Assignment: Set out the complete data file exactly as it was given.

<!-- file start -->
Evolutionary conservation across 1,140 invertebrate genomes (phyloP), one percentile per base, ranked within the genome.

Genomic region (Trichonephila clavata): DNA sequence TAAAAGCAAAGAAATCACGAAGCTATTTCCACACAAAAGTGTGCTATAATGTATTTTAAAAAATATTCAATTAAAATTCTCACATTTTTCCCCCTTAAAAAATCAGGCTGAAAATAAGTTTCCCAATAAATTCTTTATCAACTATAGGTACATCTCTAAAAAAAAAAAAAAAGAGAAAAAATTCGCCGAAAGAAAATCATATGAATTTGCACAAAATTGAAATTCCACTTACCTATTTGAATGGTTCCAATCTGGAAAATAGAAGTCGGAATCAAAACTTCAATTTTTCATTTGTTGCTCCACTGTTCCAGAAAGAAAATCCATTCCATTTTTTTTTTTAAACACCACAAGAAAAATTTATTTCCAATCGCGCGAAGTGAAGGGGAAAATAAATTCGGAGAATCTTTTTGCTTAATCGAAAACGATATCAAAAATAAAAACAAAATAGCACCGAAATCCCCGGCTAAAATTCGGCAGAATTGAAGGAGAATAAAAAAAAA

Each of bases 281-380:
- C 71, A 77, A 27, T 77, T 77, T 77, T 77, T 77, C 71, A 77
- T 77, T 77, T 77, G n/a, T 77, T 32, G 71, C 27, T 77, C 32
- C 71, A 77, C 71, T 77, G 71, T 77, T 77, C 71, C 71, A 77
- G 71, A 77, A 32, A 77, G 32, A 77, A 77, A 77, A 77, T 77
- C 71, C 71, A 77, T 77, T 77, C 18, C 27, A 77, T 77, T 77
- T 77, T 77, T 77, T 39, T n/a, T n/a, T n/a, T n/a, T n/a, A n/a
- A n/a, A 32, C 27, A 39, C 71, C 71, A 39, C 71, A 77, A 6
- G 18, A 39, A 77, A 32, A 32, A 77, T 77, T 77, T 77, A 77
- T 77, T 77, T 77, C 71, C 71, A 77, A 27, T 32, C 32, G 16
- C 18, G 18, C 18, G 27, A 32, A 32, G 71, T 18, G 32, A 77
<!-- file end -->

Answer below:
Evolutionary conservation across 1,140 invertebrate genomes (phyloP), one percentile per base, ranked within the genome.

Genomic region (Trichonephila clavata): DNA sequence TAAAAGCAAAGAAATCACGAAGCTATTTCCACACAAAAGTGTGCTATAATGTATTTTAAAAAATATTCAATTAAAATTCTCACATTTTTCCCCCTTAAAAAATCAGGCTGAAAATAAGTTTCCCAATAAATTCTTTATCAACTATAGGTACATCTCTAAAAAAAAAAAAAAAGAGAAAAAATTCGCCGAAAGAAAATCATATGAATTTGCACAAAATTGAAATTCCACTTACCTATTTGAATGGTTCCAATCTGGAAAATAGAAGTCGGAATCAAAACTTCAATTTTTCATTTGTTGCTCCACTGTTCCAGAAAGAAAATCCATTCCATTTTTTTTTTTAAACACCACAAGAAAAATTTATTTCCAATCGCGCGAAGTGAAGGGGAAAATAAATTCGGAGAATCTTTTTGCTTAATCGAAAACGATATCAAAAATAAAAACAAAATAGCACCGAAATCCCCGGCTAAAATTCGGCAGAATTGAAGGAGAATAAAAAAAAA

Each of bases 281-380:
- C 71, A 77, A 27, T 77, T 77, T 77, T 77, T 77, C 71, A 77
- T 77, T 77, T 77, G n/a, T 77, T 32, G 71, C 27, T 77, C 32
- C 71, A 77, C 71, T 77, G 71, T 77, T 77, C 71, C 71, A 77
- G 71, A 77, A 32, A 77, G 32, A 77, A 77, A 77, A 77, T 77
- C 71, C 71, A 77, T 77, T 77, C 18, C 27, A 77, T 77, T 77
- T 77, T 77, T 77, T 39, T n/a, T n/a, T n/a, T n/a, T n/a, A n/a
- A n/a, A 32, C 27, A 39, C 71, C 71, A 39, C 71, A 77, A 6
- G 18, A 39, A 77, A 32, A 32, A 77, T 77, T 77, T 77, A 77
- T 77, T 77, T 77, C 71, C 71, A 77, A 27, T 32, C 32, G 16
- C 18, G 18, C 18, G 27, A 32, A 32, G 71, T 18, G 32, A 77